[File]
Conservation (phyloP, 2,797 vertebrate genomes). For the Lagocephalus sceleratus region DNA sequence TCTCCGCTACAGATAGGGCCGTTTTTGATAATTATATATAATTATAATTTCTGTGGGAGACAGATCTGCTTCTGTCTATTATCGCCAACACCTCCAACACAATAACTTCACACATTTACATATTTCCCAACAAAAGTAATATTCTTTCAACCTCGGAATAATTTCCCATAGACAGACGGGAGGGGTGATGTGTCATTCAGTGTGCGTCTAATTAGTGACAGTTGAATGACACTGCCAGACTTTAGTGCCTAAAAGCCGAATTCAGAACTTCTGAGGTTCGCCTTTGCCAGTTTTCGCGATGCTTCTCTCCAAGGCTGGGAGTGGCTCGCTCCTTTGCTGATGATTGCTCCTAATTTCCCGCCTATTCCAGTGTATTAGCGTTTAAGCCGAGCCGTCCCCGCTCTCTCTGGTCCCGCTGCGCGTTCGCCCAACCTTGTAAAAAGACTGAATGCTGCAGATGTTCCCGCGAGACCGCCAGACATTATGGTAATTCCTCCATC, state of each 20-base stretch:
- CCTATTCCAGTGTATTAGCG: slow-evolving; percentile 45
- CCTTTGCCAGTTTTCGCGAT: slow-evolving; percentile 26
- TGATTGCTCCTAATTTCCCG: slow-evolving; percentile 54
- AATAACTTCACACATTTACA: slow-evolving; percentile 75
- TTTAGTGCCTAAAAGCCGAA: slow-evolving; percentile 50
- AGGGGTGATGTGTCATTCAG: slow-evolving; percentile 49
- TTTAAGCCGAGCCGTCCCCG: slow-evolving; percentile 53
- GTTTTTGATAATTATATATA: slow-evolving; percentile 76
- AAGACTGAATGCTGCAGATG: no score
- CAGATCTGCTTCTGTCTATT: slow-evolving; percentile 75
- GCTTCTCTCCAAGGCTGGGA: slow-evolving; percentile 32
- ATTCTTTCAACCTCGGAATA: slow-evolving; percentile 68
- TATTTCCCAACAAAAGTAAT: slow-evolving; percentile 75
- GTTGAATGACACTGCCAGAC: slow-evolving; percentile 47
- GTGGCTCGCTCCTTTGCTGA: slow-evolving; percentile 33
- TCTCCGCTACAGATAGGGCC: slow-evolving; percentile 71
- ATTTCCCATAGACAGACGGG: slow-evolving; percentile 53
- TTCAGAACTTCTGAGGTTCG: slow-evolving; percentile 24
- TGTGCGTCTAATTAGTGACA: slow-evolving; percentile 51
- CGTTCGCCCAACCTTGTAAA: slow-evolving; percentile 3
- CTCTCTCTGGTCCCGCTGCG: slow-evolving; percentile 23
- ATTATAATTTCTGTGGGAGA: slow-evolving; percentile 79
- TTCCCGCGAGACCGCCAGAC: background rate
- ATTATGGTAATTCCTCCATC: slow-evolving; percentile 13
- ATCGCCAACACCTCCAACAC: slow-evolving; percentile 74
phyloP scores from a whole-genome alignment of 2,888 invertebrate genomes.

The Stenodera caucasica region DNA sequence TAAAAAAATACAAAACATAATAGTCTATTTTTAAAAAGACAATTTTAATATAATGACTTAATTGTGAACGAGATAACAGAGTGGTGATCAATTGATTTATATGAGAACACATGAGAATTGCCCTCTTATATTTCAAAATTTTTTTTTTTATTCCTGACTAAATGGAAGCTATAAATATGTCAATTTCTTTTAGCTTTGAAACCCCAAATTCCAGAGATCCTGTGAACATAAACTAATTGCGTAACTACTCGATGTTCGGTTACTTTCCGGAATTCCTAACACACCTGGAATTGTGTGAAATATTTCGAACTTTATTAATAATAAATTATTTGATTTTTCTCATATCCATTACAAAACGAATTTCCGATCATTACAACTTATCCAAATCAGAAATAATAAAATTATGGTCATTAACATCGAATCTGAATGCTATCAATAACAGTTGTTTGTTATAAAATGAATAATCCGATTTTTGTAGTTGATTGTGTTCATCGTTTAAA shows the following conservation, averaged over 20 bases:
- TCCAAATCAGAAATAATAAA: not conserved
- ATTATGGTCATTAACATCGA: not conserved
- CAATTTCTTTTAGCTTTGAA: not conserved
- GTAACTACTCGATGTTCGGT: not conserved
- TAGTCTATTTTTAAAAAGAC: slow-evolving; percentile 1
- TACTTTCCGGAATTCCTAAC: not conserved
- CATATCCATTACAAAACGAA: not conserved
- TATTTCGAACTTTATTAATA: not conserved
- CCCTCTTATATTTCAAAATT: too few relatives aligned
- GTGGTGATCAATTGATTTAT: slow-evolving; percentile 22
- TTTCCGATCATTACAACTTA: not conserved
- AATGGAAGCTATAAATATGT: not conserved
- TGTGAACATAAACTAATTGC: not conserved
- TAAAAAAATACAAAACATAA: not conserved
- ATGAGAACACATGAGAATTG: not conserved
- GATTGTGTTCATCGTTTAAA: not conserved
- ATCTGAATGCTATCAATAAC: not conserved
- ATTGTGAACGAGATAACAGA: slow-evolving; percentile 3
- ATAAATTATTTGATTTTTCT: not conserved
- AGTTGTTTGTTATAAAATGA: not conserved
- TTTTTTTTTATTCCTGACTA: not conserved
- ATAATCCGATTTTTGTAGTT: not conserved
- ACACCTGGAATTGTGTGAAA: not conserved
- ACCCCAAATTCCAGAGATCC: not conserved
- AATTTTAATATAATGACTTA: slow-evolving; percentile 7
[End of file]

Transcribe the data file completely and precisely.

Conservation (phyloP, 2,797 vertebrate genomes). For the Lagocephalus sceleratus region DNA sequence TCTCCGCTACAGATAGGGCCGTTTTTGATAATTATATATAATTATAATTTCTGTGGGAGACAGATCTGCTTCTGTCTATTATCGCCAACACCTCCAACACAATAACTTCACACATTTACATATTTCCCAACAAAAGTAATATTCTTTCAACCTCGGAATAATTTCCCATAGACAGACGGGAGGGGTGATGTGTCATTCAGTGTGCGTCTAATTAGTGACAGTTGAATGACACTGCCAGACTTTAGTGCCTAAAAGCCGAATTCAGAACTTCTGAGGTTCGCCTTTGCCAGTTTTCGCGATGCTTCTCTCCAAGGCTGGGAGTGGCTCGCTCCTTTGCTGATGATTGCTCCTAATTTCCCGCCTATTCCAGTGTATTAGCGTTTAAGCCGAGCCGTCCCCGCTCTCTCTGGTCCCGCTGCGCGTTCGCCCAACCTTGTAAAAAGACTGAATGCTGCAGATGTTCCCGCGAGACCGCCAGACATTATGGTAATTCCTCCATC, state of each 20-base stretch:
- CCTATTCCAGTGTATTAGCG: slow-evolving; percentile 45
- CCTTTGCCAGTTTTCGCGAT: slow-evolving; percentile 26
- TGATTGCTCCTAATTTCCCG: slow-evolving; percentile 54
- AATAACTTCACACATTTACA: slow-evolving; percentile 75
- TTTAGTGCCTAAAAGCCGAA: slow-evolving; percentile 50
- AGGGGTGATGTGTCATTCAG: slow-evolving; percentile 49
- TTTAAGCCGAGCCGTCCCCG: slow-evolving; percentile 53
- GTTTTTGATAATTATATATA: slow-evolving; percentile 76
- AAGACTGAATGCTGCAGATG: no score
- CAGATCTGCTTCTGTCTATT: slow-evolving; percentile 75
- GCTTCTCTCCAAGGCTGGGA: slow-evolving; percentile 32
- ATTCTTTCAACCTCGGAATA: slow-evolving; percentile 68
- TATTTCCCAACAAAAGTAAT: slow-evolving; percentile 75
- GTTGAATGACACTGCCAGAC: slow-evolving; percentile 47
- GTGGCTCGCTCCTTTGCTGA: slow-evolving; percentile 33
- TCTCCGCTACAGATAGGGCC: slow-evolving; percentile 71
- ATTTCCCATAGACAGACGGG: slow-evolving; percentile 53
- TTCAGAACTTCTGAGGTTCG: slow-evolving; percentile 24
- TGTGCGTCTAATTAGTGACA: slow-evolving; percentile 51
- CGTTCGCCCAACCTTGTAAA: slow-evolving; percentile 3
- CTCTCTCTGGTCCCGCTGCG: slow-evolving; percentile 23
- ATTATAATTTCTGTGGGAGA: slow-evolving; percentile 79
- TTCCCGCGAGACCGCCAGAC: background rate
- ATTATGGTAATTCCTCCATC: slow-evolving; percentile 13
- ATCGCCAACACCTCCAACAC: slow-evolving; percentile 74
phyloP scores from a whole-genome alignment of 2,888 invertebrate genomes.

The Stenodera caucasica region DNA sequence TAAAAAAATACAAAACATAATAGTCTATTTTTAAAAAGACAATTTTAATATAATGACTTAATTGTGAACGAGATAACAGAGTGGTGATCAATTGATTTATATGAGAACACATGAGAATTGCCCTCTTATATTTCAAAATTTTTTTTTTTATTCCTGACTAAATGGAAGCTATAAATATGTCAATTTCTTTTAGCTTTGAAACCCCAAATTCCAGAGATCCTGTGAACATAAACTAATTGCGTAACTACTCGATGTTCGGTTACTTTCCGGAATTCCTAACACACCTGGAATTGTGTGAAATATTTCGAACTTTATTAATAATAAATTATTTGATTTTTCTCATATCCATTACAAAACGAATTTCCGATCATTACAACTTATCCAAATCAGAAATAATAAAATTATGGTCATTAACATCGAATCTGAATGCTATCAATAACAGTTGTTTGTTATAAAATGAATAATCCGATTTTTGTAGTTGATTGTGTTCATCGTTTAAA shows the following conservation, averaged over 20 bases:
- TCCAAATCAGAAATAATAAA: not conserved
- ATTATGGTCATTAACATCGA: not conserved
- CAATTTCTTTTAGCTTTGAA: not conserved
- GTAACTACTCGATGTTCGGT: not conserved
- TAGTCTATTTTTAAAAAGAC: slow-evolving; percentile 1
- TACTTTCCGGAATTCCTAAC: not conserved
- CATATCCATTACAAAACGAA: not conserved
- TATTTCGAACTTTATTAATA: not conserved
- CCCTCTTATATTTCAAAATT: too few relatives aligned
- GTGGTGATCAATTGATTTAT: slow-evolving; percentile 22
- TTTCCGATCATTACAACTTA: not conserved
- AATGGAAGCTATAAATATGT: not conserved
- TGTGAACATAAACTAATTGC: not conserved
- TAAAAAAATACAAAACATAA: not conserved
- ATGAGAACACATGAGAATTG: not conserved
- GATTGTGTTCATCGTTTAAA: not conserved
- ATCTGAATGCTATCAATAAC: not conserved
- ATTGTGAACGAGATAACAGA: slow-evolving; percentile 3
- ATAAATTATTTGATTTTTCT: not conserved
- AGTTGTTTGTTATAAAATGA: not conserved
- TTTTTTTTTATTCCTGACTA: not conserved
- ATAATCCGATTTTTGTAGTT: not conserved
- ACACCTGGAATTGTGTGAAA: not conserved
- ACCCCAAATTCCAGAGATCC: not conserved
- AATTTTAATATAATGACTTA: slow-evolving; percentile 7